There are no signs of the existing UK immigration system being relaxed in the foreseeable future.  David Cameron has promised to halve net immigration to Britain by the next election — a promise he seems to have made because it sounded good in a speech, not because it was really achievable.  The problem is that he has no control over the EU nationals who come to settle.  So the only way he can meet his target is to deter non-EU nationals.  And if Britain is to be deluged by Bulgarians and Romanians, as the newspapers keep telling us, then the only way the Prime Minister can meet his target is to kick out an equal number of us former colonials.  Or make the immigration process so unbearable that immigrants give up.  UKIP doesn’t want immigrants here either; nor, obviously, does the BNP.  Theresa May declared recently that she was abolishing the UKBA, citing its ‘closed and secretive’ culture and 310,000-application backlog.  If you make sure a system is broken enough, people will just give up trying to work within it and leave.
The truth is, a so-called ‘immigration cap’ is a fallacy for any EU member country — foreigners from all over Europe pour into Britain every day availing themselves of jobs and state-of-the-art healthcare without any hassle at all.  There’s nothing shocking in this.  That’s just how open borders work.  But in this new immigrant-averse Britain, there is only one group left to push around, and that is non-EU immigrants.  To make up for the torrent of EU immigration, the Home Office has opted to torture Non-EU immigrants with ever-more labyrinthine bureaucracy and rising fees.
As a result of globalisation, many clients are looking for law firms who can deliver an international service.  How have client expectations of lawyers’ abilities and expertise changed over the years?
This is very true as clients now look for a ‘one-stop’ service for all their immigration matters.  As companies go global, they have staff moving across different countries/continents.  As a result they often have immigration requirements for different countries.  This is where a global immigration firm like ours can play a major role.  Clients expect a single point of contact for all of their immigration cases and proper coordination of all global applications is paramount.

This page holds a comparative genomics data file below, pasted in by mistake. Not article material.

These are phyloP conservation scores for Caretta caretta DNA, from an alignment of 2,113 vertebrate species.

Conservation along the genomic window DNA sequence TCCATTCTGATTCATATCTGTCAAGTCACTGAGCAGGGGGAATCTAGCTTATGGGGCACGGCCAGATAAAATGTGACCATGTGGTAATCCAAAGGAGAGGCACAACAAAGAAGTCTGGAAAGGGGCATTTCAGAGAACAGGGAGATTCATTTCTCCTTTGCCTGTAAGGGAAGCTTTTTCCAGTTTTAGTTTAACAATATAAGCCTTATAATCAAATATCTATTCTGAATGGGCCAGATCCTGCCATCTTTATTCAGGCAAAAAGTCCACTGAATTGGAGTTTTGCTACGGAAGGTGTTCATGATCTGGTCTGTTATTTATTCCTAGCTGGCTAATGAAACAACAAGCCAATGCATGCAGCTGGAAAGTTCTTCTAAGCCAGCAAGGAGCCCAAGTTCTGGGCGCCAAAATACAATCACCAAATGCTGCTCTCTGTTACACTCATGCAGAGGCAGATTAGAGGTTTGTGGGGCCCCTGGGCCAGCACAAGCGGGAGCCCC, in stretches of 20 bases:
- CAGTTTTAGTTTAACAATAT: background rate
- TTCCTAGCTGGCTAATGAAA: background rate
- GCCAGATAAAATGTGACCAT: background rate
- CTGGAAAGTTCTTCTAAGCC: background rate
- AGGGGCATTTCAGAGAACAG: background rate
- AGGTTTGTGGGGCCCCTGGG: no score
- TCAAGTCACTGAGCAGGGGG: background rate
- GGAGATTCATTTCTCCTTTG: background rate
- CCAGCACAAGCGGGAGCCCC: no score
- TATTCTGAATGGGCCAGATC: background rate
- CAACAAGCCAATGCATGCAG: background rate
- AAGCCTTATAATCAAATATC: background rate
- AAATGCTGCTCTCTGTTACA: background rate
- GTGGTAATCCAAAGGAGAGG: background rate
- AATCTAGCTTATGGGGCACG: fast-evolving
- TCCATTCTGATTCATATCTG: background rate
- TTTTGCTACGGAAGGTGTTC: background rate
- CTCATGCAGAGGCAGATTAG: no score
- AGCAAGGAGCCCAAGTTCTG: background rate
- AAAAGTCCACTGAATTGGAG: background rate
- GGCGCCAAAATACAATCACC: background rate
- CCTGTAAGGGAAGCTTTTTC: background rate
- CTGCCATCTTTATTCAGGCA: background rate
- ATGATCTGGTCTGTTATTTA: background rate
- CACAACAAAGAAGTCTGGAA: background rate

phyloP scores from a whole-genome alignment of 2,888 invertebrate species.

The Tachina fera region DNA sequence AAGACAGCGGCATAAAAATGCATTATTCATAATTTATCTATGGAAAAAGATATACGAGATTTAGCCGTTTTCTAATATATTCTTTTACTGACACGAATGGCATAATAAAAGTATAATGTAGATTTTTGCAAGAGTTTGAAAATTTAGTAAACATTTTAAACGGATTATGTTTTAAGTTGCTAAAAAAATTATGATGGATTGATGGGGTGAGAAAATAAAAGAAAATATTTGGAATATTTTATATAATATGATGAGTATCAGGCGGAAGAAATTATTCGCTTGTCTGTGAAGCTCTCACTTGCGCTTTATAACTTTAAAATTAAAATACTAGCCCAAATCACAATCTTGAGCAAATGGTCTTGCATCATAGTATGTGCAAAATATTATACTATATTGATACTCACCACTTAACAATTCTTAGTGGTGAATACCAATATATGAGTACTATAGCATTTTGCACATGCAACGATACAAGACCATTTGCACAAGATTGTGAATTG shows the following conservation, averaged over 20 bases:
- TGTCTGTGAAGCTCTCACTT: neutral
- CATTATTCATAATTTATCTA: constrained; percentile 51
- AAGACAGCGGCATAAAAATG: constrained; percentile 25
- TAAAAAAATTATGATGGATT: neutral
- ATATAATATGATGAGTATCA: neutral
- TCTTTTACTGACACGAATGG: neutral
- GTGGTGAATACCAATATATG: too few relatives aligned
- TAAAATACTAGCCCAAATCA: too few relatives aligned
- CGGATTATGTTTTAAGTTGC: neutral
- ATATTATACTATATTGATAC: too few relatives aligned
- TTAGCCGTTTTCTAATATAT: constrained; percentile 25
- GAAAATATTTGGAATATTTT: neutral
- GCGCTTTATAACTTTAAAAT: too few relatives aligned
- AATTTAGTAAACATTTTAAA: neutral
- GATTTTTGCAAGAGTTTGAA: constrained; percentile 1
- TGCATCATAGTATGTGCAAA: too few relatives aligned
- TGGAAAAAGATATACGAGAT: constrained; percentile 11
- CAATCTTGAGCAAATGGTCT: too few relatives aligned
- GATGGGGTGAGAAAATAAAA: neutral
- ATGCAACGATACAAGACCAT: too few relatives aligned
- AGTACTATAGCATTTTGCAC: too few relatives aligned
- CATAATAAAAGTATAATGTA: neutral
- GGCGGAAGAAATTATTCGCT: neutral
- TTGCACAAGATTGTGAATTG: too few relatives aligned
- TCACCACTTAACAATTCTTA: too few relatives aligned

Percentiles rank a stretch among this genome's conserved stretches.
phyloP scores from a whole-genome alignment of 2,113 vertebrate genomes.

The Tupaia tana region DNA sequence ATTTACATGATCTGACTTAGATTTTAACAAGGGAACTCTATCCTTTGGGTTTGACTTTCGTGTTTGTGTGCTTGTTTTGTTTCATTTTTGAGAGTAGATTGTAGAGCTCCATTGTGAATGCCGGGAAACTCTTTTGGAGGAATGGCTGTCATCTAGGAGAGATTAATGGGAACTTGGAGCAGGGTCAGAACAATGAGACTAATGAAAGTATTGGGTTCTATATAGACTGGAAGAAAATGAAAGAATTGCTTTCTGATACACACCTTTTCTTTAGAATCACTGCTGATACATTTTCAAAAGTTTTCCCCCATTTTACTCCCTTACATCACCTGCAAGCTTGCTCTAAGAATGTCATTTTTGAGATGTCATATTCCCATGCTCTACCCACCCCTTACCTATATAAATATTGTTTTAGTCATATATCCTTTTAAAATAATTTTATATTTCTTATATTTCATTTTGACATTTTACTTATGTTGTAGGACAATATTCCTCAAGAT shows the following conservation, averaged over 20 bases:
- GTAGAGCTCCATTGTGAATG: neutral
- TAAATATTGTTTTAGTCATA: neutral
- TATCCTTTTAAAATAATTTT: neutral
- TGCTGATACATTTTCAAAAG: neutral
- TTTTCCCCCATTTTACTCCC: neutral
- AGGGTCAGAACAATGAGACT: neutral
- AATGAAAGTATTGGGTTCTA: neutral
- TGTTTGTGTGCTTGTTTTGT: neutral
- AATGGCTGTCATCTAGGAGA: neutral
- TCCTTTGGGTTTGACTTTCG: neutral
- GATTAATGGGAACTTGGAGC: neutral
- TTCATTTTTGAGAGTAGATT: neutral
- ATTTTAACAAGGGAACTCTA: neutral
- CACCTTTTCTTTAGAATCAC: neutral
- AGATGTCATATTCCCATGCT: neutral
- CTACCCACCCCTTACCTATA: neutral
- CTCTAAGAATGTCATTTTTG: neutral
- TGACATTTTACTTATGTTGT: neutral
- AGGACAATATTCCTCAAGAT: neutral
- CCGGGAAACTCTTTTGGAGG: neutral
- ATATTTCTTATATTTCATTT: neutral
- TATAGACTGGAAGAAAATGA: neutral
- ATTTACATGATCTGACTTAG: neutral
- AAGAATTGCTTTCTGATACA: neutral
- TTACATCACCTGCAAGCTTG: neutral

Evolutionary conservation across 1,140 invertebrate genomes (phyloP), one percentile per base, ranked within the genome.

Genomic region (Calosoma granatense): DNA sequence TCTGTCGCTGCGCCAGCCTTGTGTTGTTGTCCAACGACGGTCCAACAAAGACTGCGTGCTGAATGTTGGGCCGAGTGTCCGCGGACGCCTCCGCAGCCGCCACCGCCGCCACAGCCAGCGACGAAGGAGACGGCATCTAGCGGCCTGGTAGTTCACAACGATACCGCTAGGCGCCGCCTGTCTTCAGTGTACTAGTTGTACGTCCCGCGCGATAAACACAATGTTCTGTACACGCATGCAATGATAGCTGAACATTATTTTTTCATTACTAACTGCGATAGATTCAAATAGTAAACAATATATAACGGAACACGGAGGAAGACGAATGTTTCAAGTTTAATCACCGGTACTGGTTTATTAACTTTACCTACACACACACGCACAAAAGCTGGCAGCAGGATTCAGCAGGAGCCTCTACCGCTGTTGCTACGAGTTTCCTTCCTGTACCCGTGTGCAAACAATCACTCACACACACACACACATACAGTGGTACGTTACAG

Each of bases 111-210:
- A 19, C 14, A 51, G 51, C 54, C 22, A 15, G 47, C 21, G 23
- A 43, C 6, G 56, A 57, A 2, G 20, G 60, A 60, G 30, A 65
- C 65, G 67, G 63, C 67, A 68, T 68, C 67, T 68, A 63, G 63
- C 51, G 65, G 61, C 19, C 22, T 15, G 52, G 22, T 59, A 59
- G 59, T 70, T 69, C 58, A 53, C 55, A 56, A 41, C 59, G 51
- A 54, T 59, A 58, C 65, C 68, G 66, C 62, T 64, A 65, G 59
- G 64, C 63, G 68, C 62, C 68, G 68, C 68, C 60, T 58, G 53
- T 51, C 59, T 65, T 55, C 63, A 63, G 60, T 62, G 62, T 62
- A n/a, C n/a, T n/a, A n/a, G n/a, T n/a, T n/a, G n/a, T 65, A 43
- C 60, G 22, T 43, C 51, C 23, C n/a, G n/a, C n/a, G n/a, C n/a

What are the main challenges facing clients who are trying to move employees into your country?
The UK’s immigration system has undergone a major change since the advent of points based system in 2008.  A major change that was introduced last year is the cooling-off period for Tier 2 applicants where anyone on Tier 2 visa must stay outside the UK for at least one year before returning to the UK if their leave expires whilst outside the UK or have completed their stay in the UK.  There are certain exceptions to this rule e.g. anyone earning £152,500 and above are not affected by this change.  This is damaging the UK economy as businesses are unable to retain the best talent and it is proving to be increasing difficult for companies to remain competitive given the world has undergone massive globalisation where a country cannot survive in isolation.  A classic example is the debate on UK leaving the EU, which I feel is going to have a herculean effect in a negative way should UK decide to leave.  All major banks and companies thrive on hiring international talent which not only brings wealth of experience but opportunities for growth from those countries. 
In an idealworld what would you like to see implemented or changed?
The control of immigration has become overly complex and burdensome.  In 1971 the immigration rules were just 20 pages long and gave a wide discretion to the Immigration Officer as to how the policies were implemented.  Such discretion allowed for a much more pragmatic approach to immigration control.  By contrast the Immigration Rules in 2013 are massively complex with interlocking policies between the core immigration rules and the appendices, some of which are arguably contradictory and is other cases go strictly against the underlying objective of a particular rule.
The now defunct UKBA sought to simplify the immigration rules with the introduction of the points based system.  The objective was to create a set of rules where there was no discretion and the applicant either met the rules or failed.  These rules were originally underpinned by policy guidance on how each rule operated.  This was subsequently found to be unlawful in terms of applications being refused because of an applicant’s failure to meet the requirements set out in guidance as opposed to the actual immigration rule.
Rather than simplify the immigration rules, the introduction of the Points Based System and the subsequent centralisation of decision making where caseworkers have had all discretion withdrawn has led to a situation where the average applicant is unable to comprehend the requirements of an application.  The entire system of Immigration Control needs to be rewritten from scratch.